“The main reason for the success of balcony solar systems is that it gives people the chance to use solar who weren’t able to use it before,” says a spokesperson for German manufacturer Meyer Burger.

“Most people don’t own a house, or they cannot install rooftop solar because of heritage protection, shading, or other constructional conditions of the roof. For them, balcony solar is appealing because they can use solar power to generate their own electricity and reduce their electric bills.”

Germany was one of the first countries to invest in solar technology, and now produces the most electricity from solar power in Europe. But - as elsewhere - apartment blocks have been late to the party.

“The multi-dwelling unit sector in rooftop solar has been really outside of the solar boom, [it] has been really neglected,” says Osenberg.

He attributes this to the challenges involved in getting all building owners to agree to rooftop solar, for example, and difficulties in sharing the electricity between different apartments.

“With balcony solar,” however, “it's suddenly very, very simple. All these people who were not able to get solar for the past 10 years now have a way to access it.”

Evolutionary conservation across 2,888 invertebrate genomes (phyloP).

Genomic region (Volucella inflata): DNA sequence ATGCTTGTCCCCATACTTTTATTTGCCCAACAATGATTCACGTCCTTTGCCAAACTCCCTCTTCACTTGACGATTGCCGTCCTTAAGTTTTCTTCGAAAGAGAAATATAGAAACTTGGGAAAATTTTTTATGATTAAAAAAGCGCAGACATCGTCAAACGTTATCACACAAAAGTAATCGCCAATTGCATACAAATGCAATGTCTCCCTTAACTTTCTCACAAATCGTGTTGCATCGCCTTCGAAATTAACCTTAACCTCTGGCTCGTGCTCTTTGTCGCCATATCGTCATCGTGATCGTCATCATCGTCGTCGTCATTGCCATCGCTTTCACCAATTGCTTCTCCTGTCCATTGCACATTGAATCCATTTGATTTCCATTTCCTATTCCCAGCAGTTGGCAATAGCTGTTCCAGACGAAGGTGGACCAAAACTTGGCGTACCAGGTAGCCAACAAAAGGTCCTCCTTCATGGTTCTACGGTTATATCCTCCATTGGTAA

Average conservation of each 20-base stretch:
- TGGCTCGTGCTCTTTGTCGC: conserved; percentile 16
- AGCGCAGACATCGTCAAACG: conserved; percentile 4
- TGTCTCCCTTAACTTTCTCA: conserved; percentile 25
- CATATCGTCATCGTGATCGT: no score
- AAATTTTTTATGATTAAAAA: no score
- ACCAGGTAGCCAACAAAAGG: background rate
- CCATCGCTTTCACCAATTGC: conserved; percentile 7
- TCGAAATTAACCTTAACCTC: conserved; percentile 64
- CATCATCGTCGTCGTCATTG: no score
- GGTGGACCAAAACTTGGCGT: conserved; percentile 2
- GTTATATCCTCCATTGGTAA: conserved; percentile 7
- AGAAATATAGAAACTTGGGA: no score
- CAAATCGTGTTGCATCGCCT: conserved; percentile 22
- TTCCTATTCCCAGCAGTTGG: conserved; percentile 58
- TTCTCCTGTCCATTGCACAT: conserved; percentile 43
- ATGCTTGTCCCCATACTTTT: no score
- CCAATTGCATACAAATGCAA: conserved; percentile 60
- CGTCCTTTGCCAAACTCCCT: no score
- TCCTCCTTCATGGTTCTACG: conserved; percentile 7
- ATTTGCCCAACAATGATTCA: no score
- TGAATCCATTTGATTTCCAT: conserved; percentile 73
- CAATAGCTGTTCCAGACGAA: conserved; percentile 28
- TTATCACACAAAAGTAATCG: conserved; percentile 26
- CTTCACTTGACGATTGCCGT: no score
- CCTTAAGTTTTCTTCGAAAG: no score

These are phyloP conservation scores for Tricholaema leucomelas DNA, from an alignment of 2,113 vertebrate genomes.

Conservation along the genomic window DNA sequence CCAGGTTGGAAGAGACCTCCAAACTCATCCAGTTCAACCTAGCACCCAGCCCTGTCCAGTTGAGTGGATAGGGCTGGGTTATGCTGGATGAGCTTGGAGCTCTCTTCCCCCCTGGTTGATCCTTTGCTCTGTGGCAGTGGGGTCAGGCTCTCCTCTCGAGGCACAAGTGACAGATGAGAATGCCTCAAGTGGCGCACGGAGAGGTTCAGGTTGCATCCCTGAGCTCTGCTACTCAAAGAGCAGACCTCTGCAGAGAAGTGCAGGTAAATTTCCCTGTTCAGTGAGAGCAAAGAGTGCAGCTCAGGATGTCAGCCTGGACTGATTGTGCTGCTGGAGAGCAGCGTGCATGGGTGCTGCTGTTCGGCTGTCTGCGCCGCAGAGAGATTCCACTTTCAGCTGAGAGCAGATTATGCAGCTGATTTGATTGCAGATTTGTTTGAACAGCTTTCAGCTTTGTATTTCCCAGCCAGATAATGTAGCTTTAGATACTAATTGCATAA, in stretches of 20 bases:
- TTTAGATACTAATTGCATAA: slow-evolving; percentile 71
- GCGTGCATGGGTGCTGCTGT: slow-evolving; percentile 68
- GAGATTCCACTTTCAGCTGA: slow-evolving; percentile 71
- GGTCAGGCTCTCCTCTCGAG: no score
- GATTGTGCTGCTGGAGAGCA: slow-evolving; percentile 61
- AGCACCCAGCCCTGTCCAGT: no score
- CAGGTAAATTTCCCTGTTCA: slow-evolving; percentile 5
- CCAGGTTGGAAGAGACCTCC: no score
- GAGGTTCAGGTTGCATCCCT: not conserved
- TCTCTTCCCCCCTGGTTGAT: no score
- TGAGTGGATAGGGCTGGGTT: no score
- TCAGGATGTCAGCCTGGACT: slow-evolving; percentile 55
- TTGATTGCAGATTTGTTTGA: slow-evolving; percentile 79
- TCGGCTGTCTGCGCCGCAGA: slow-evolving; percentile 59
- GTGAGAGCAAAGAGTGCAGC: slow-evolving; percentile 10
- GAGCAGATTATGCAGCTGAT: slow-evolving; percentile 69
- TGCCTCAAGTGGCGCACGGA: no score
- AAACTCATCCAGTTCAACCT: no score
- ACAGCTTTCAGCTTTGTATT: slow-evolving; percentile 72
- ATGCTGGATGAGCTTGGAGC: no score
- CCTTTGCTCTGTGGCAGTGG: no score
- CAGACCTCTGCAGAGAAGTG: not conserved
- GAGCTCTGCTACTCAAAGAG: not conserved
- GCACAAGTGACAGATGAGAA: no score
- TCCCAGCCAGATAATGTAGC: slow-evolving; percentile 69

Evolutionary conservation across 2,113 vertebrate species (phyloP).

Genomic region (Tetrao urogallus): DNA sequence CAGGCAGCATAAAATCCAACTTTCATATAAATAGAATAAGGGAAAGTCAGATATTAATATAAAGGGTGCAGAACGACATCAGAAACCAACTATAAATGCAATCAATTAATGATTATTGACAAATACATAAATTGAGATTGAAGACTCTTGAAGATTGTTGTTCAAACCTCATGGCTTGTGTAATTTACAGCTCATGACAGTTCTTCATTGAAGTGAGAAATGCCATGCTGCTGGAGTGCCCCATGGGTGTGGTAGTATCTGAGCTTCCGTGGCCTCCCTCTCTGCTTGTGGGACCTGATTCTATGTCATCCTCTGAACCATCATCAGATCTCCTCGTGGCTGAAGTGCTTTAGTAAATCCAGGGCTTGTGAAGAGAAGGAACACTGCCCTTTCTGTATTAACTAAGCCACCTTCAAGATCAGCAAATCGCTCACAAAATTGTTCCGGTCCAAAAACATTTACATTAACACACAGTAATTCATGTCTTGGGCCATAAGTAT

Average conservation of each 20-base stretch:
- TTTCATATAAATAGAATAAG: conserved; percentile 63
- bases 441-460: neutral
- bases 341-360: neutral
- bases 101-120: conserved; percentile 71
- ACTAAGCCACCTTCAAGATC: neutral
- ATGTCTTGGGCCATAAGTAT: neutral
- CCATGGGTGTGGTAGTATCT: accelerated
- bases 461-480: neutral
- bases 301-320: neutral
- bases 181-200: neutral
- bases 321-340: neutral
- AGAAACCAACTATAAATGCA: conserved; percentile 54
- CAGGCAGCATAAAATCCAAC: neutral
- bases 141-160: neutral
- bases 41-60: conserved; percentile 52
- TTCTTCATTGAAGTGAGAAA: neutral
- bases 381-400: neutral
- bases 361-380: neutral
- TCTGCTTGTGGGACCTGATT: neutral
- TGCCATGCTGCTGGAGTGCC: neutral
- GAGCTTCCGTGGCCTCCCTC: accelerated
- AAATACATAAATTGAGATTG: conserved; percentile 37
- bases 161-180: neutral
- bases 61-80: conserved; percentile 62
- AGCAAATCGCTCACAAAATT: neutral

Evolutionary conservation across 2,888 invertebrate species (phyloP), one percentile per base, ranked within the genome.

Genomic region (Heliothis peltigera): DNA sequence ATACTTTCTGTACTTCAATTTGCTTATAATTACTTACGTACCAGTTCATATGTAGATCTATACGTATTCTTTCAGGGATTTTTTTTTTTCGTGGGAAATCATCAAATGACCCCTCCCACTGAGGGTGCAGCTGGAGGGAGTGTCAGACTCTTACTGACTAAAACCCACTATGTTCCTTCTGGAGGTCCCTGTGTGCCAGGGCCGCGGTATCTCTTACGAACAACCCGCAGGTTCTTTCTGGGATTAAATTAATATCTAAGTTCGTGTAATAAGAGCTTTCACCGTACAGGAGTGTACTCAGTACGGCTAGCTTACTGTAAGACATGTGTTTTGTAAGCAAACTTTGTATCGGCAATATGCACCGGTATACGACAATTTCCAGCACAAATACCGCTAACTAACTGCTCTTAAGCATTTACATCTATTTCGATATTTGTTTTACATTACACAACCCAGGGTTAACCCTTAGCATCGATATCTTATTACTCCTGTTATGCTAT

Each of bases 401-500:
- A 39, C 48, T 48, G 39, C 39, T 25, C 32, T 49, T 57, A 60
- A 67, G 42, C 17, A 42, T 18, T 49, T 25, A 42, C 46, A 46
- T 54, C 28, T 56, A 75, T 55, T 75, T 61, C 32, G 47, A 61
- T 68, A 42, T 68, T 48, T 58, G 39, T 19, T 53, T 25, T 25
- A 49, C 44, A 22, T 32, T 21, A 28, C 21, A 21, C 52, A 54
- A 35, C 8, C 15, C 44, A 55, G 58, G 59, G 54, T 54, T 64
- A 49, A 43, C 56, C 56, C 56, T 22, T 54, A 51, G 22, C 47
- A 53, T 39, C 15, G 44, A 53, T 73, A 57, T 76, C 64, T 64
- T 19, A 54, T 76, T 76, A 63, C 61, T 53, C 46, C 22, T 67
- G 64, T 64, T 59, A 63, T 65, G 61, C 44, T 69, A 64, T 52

This “wave” of new solar owners aren’t simply benefiting from cheap electricity, Osenberg says; they’re also empowered to take up their place in the energy transition.

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“Rooftop solar really has this empowering momentum that people who start to have a solar system, they start to track their electricity consumption, they start to feel themselves as being someone who is a frontrunner in the energy transition, someone who supports the energy transition and is already a part of it” he says.

How has Germany helped people get balcony solar?

Germany was ahead of the curve on rooftop solar in the 2000s. The government encouraged people to get involved by rewarding them with feed-in tariffs, for example, giving a fixed price for every unit of electricity sent to the grid.

“Customers had already started this boom and successfully demanded simplified bureaucracy from politics,” according to Meyer Burger’s spokesperson. “Measures such as the elimination of VAT contributed to the popularity of balcony solar.”

Apartment block dwellers are joining the solar boom - from their balconies.
Apartment block dwellers are joining the solar boom - from their balconies.Meyer Burger

Subsidies are also available on a regional level, with up to €500 on offer in Berlin (potentially half the cost of a kit). The tech pays for itself after around three years, says Osenberg. So with a lifetime of around 20 years, “it’s a very straightforward investment for citizens.”

According to the market master data register, North Rhine-Westphalia currently has the most plug-in solar systems with well over 80,000, followed by Bavaria with more than 60,000 and Lower Saxony with more than 50,000.